Row looms over copyright law changes
MUSIC, film and publishing lobby groups are gearing up for a row with the Government following the quiet appearance of a report proposing major changes to copyright law just after the October bank holiday weekend.
A key concern is that it may excessively favour tech giants such as Google.
It recommends a much freer US 'fair-use' system, which could radically extend free use of film, newspaper, magazine and book content.
"Primarily it's being driven by technology companies like Google, who are quite upfront about wanting change on this," said Samantha Holman of the Irish Copyright Licensing Agency. "Relaxation of intellectual property rights would also suit companies like Amazon, Facebook and Apple."
The Report of the Copyright Review Committee was commissioned by Minister of State for Research and Innovation Sean Sherlock.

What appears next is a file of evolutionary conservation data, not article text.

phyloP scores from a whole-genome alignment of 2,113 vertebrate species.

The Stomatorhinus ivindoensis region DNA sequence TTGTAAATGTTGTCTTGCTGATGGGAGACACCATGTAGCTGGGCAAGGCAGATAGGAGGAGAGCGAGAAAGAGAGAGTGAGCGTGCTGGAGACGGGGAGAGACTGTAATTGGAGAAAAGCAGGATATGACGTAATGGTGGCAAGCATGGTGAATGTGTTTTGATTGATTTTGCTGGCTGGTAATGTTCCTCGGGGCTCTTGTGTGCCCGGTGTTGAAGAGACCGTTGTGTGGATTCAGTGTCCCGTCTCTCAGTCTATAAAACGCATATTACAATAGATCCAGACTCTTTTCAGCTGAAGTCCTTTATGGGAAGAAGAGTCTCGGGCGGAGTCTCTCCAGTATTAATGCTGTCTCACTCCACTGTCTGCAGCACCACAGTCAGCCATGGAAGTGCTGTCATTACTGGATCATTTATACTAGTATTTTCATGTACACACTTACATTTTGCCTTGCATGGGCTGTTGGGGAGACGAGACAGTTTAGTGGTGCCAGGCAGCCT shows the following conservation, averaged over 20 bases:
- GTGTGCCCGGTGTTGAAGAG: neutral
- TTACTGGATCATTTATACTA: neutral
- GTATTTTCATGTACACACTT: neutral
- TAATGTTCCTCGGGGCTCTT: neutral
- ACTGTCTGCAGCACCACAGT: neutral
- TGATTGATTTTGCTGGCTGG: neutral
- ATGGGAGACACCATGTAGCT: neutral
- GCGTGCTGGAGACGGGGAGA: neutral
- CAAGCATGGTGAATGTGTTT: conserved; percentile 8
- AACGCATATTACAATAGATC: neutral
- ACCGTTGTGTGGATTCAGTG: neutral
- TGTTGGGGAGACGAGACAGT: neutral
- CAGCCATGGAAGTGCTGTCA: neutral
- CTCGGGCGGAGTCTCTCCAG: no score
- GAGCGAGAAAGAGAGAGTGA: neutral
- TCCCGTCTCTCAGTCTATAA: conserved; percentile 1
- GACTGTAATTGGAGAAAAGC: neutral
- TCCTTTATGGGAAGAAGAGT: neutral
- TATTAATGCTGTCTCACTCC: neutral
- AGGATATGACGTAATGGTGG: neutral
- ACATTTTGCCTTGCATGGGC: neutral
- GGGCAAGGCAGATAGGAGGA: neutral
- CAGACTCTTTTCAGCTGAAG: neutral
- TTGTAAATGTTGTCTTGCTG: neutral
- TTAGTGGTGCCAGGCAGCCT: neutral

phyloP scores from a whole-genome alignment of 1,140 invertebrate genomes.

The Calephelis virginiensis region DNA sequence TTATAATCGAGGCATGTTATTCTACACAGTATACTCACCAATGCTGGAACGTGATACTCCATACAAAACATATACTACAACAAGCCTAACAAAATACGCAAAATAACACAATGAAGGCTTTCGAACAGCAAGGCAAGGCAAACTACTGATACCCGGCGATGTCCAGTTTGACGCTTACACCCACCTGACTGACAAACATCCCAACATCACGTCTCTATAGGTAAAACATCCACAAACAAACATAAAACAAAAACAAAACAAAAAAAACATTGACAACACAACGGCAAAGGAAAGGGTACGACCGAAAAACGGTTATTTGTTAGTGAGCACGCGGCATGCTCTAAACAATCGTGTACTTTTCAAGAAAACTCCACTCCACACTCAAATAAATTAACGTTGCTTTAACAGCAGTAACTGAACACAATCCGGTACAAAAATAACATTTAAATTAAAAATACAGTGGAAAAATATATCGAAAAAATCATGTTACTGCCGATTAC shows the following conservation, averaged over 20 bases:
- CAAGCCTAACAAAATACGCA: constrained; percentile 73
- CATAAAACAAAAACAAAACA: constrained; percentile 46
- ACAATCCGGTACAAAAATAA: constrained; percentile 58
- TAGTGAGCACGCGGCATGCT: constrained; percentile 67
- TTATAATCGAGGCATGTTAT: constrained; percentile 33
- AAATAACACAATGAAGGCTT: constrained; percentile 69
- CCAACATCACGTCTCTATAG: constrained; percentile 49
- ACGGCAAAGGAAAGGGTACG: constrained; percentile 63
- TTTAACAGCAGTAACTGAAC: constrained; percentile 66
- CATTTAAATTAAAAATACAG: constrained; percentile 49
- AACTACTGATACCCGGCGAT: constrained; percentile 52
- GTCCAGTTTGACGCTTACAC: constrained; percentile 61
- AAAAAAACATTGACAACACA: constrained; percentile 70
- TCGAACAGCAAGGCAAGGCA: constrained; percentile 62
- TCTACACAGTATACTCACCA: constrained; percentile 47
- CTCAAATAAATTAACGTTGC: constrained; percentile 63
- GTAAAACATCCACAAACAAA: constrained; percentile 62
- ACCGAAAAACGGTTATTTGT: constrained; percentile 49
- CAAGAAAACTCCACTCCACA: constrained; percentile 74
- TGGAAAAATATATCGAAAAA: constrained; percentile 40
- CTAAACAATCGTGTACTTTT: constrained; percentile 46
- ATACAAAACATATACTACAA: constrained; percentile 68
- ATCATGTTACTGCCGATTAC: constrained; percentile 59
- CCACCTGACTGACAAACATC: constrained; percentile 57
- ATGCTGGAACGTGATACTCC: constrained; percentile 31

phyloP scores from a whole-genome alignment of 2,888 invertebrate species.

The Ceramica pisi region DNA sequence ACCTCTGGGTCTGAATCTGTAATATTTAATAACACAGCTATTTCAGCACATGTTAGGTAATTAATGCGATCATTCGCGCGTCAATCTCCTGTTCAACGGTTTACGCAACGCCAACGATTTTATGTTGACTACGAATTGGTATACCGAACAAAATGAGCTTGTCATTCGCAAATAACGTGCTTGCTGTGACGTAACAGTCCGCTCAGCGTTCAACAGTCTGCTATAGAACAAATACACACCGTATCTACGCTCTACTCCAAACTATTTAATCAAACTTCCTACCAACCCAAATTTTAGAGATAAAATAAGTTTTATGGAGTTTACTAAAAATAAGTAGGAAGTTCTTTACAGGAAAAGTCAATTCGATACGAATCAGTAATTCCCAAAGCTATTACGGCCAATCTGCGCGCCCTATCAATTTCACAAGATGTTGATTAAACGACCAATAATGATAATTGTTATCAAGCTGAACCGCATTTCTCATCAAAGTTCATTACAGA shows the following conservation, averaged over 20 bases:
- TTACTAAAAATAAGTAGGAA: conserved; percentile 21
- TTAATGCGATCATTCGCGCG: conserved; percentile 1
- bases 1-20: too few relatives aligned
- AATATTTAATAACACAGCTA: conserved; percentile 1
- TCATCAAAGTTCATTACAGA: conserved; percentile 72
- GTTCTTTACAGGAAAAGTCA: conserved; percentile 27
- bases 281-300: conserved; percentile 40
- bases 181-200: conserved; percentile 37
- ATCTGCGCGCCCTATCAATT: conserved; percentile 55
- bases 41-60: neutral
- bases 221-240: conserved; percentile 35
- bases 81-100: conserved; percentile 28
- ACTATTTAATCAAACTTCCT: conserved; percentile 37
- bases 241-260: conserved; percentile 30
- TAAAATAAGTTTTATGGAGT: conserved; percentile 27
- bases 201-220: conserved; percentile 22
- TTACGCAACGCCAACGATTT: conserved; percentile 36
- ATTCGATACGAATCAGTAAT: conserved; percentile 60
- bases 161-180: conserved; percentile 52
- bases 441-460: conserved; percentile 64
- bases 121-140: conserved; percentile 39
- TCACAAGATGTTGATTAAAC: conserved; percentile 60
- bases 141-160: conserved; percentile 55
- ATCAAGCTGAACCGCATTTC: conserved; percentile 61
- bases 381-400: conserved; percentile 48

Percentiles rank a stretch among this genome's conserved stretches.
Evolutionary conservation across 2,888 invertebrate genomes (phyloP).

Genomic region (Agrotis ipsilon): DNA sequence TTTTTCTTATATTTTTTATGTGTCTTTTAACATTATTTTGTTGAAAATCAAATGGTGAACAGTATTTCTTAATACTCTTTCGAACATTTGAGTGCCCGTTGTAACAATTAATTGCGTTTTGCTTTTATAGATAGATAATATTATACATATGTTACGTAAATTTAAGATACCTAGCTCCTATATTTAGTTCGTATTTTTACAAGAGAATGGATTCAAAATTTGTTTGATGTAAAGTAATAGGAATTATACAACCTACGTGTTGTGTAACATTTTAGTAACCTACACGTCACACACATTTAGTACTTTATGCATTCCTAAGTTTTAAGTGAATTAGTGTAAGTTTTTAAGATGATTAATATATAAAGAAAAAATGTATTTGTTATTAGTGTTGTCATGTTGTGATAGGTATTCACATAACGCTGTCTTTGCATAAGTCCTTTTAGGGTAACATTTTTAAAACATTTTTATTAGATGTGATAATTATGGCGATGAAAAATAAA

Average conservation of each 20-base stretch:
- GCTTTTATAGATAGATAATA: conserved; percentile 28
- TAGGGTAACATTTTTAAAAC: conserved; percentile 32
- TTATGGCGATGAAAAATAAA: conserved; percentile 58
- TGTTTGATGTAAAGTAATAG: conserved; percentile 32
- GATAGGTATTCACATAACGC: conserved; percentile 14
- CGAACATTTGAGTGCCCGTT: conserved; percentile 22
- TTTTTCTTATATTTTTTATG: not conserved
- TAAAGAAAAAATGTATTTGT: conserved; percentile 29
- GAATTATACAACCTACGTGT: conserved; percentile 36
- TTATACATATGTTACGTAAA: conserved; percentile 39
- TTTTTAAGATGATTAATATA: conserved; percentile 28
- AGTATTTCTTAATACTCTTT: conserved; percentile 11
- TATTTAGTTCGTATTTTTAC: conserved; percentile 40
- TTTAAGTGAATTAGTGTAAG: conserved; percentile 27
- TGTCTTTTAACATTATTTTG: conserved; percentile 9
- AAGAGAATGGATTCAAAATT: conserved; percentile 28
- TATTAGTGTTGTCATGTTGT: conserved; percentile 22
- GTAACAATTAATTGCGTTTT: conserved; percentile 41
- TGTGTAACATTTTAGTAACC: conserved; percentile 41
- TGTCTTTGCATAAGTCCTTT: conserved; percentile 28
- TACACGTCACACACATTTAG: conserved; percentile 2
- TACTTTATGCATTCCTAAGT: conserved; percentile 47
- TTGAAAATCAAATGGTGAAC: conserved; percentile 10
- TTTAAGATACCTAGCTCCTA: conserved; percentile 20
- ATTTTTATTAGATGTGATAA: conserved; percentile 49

There has been law change in Britain, which Prime Minister David Cameron welcomed, saying that Google could never have been founded in Britain because copyright law was too restrictive.
"There will be blood on the floor," a music industry source said of a planned meeting this week of music, film and publishing interests to discuss the report. "There is huge anger throughout the music industry about this," the source added.
"Would Google favour a relaxation of intellectual property law around its algorithm IP with the same enthusiasm?" Holman asked.
Frank Cullen, of the National Newspapers of Ireland body, said it was also concerned about aspects of the report.
"We've nothing against tech companies, but some of them are running off with our lunch," he said. "We are really concerned about the brief that was given to this report."